Beyond the Pitch: Citi Venture’ Arvind Purushotham Talks CVC Credibility and Goal Alignment

Corporate Venturing Insider
5 min readMay 30, 2024

Interviewed by on March 13, 2024

Like many corporate venture leaders, Citi Ventures head Arvind Purushotham found a conduit to the industry through his electrical engineering background. Unlike many whose careers drifted or abruptly veered into the job, Arvind told Corporate Venturing Insider that his route has been relatively linear.

Intel to Ventures

It started in 1995, with his position as a design engineer at Intel, where he worked on Pentium chip designs and Pentium-powered mobile products. After two years, he was promoted to program manager, where he coordinated the successful design and launch of the Mobile Pentium II.

After leaving Intel in 1999, Arvind spent the next two years earning his MBA from Harvard Business School. Academia also allowed him to reevaluate his career choices.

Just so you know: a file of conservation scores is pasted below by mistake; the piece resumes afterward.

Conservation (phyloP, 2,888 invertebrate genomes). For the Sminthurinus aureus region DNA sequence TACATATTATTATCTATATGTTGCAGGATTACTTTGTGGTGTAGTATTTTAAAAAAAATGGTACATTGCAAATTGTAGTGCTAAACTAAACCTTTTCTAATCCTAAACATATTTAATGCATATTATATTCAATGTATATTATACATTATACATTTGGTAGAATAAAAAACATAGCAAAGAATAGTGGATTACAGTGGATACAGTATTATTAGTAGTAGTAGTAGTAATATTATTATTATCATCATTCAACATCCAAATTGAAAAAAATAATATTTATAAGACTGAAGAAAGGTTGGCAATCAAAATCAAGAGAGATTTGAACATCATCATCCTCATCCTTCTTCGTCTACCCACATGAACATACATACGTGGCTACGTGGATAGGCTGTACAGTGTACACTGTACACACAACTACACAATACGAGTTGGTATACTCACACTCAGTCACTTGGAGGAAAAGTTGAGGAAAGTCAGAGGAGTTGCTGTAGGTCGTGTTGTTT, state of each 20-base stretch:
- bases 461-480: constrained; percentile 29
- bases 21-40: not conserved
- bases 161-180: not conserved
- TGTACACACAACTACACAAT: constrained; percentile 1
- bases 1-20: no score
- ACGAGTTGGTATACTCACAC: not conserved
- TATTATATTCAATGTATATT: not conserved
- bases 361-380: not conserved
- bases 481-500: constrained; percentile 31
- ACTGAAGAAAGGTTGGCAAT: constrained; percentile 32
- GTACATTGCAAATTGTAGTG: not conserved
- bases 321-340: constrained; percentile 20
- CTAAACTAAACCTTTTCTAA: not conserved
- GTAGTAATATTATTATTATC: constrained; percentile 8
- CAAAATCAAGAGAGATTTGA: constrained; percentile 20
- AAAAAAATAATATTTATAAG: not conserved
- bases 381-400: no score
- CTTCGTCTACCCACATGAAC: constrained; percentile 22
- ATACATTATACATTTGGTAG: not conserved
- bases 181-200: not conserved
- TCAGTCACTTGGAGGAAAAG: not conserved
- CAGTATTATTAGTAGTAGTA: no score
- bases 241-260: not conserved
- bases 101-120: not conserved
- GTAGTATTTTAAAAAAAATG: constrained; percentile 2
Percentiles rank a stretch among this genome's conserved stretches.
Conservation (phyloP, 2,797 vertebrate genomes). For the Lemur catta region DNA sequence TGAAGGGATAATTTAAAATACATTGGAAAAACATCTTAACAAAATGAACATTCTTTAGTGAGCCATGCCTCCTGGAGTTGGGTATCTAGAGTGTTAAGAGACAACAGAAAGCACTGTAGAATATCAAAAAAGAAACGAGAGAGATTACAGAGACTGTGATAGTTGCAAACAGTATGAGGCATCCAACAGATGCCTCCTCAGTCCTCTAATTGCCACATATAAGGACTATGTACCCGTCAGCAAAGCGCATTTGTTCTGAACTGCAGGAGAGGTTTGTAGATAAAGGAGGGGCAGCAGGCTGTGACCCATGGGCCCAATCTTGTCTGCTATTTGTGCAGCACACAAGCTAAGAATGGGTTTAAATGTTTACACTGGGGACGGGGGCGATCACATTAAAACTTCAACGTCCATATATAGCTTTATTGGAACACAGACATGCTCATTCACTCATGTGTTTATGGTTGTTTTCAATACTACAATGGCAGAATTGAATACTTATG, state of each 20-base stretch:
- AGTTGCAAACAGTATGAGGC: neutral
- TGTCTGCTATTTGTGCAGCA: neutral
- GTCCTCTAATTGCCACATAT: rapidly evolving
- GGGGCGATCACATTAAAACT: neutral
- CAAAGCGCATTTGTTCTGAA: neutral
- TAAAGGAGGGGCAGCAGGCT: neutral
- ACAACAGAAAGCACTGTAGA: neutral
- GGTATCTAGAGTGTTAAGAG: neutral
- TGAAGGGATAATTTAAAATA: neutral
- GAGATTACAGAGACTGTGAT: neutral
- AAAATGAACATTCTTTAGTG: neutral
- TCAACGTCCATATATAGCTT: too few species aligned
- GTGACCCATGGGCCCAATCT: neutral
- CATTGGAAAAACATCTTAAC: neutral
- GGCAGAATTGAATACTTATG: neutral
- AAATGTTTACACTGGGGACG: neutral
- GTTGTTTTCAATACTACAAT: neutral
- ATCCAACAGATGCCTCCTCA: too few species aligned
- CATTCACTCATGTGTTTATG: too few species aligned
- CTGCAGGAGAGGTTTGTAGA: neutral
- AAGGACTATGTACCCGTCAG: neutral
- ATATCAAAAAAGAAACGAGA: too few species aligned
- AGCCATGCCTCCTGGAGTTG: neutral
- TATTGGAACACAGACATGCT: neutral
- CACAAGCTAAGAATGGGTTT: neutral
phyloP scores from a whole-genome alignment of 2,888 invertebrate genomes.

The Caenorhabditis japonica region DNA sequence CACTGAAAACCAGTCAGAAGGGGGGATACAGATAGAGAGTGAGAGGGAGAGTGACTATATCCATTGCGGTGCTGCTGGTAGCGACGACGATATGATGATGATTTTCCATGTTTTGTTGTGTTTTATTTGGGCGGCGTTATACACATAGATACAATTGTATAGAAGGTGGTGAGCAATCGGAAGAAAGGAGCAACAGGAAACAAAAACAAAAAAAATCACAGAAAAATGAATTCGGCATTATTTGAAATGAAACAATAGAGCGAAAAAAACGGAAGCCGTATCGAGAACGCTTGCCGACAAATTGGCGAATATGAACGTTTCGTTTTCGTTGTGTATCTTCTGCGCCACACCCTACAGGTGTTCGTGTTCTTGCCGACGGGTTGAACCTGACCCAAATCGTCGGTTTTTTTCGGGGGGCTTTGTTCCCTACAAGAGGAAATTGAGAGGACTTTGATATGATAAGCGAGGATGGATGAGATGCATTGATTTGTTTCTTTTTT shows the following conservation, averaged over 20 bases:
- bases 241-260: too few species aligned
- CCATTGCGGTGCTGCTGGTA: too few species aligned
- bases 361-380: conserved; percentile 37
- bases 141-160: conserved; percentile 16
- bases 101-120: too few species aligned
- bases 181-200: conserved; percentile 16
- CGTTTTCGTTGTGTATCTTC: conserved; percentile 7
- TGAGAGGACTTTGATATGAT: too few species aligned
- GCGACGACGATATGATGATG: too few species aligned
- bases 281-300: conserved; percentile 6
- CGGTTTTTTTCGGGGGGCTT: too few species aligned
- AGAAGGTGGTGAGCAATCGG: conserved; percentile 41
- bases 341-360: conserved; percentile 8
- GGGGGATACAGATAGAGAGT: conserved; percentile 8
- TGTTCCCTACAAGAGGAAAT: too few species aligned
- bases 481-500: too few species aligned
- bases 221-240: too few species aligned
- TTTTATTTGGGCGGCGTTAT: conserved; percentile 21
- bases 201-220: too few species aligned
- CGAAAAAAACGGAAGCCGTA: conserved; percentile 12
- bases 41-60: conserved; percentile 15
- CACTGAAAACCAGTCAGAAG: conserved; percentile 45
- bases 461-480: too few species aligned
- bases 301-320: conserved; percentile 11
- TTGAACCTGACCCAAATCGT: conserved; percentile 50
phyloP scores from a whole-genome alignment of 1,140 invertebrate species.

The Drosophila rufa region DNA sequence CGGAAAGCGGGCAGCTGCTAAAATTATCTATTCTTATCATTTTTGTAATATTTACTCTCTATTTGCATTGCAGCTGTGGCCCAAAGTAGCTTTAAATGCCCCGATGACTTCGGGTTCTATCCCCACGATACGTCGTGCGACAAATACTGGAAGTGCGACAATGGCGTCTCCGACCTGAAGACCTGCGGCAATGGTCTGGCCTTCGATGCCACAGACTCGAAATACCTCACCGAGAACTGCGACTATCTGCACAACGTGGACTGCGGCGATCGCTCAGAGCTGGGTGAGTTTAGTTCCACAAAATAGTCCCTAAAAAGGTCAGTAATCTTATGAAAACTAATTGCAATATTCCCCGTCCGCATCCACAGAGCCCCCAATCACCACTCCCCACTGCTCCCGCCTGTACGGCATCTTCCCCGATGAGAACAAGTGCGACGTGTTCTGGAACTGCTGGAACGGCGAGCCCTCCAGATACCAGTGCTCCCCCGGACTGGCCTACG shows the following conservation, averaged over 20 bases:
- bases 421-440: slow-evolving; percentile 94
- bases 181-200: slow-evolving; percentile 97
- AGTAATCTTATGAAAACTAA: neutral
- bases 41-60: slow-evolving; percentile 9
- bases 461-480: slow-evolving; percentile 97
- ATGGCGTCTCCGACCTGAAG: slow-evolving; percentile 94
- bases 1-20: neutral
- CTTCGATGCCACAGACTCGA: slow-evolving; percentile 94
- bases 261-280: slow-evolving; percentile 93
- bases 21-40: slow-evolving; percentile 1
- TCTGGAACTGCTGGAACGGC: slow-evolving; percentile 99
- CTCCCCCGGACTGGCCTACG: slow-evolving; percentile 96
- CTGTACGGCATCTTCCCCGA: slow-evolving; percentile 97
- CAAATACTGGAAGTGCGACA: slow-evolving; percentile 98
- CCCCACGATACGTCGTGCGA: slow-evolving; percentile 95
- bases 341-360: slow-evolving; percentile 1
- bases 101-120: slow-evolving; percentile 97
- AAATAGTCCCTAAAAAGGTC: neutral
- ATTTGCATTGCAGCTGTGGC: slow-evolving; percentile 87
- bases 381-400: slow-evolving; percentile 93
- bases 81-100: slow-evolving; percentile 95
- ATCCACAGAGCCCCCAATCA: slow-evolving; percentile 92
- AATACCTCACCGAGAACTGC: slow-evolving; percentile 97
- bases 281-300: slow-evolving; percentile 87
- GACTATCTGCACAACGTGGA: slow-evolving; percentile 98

“There was always that entrepreneurial bug in me, but I was also very curious about ventures,” Arvind recalled. “So (in 2001) I ended up going to one of the older firms in Silicon Valley called Menlo Ventures.”

Menlo’s “really smart people and very collegial environment.” attracted him, along with its leadership roles on many intriguing investments in a competitive environment and its veteran status; It had already launched 11 funds. Menlo was established and would provide a great opportunity for Arvind to learn what venture capital was all about. He didn’t regret the choice. He stayed for nine years, eventually becoming the group’s managing director.

Why Citi Ventures?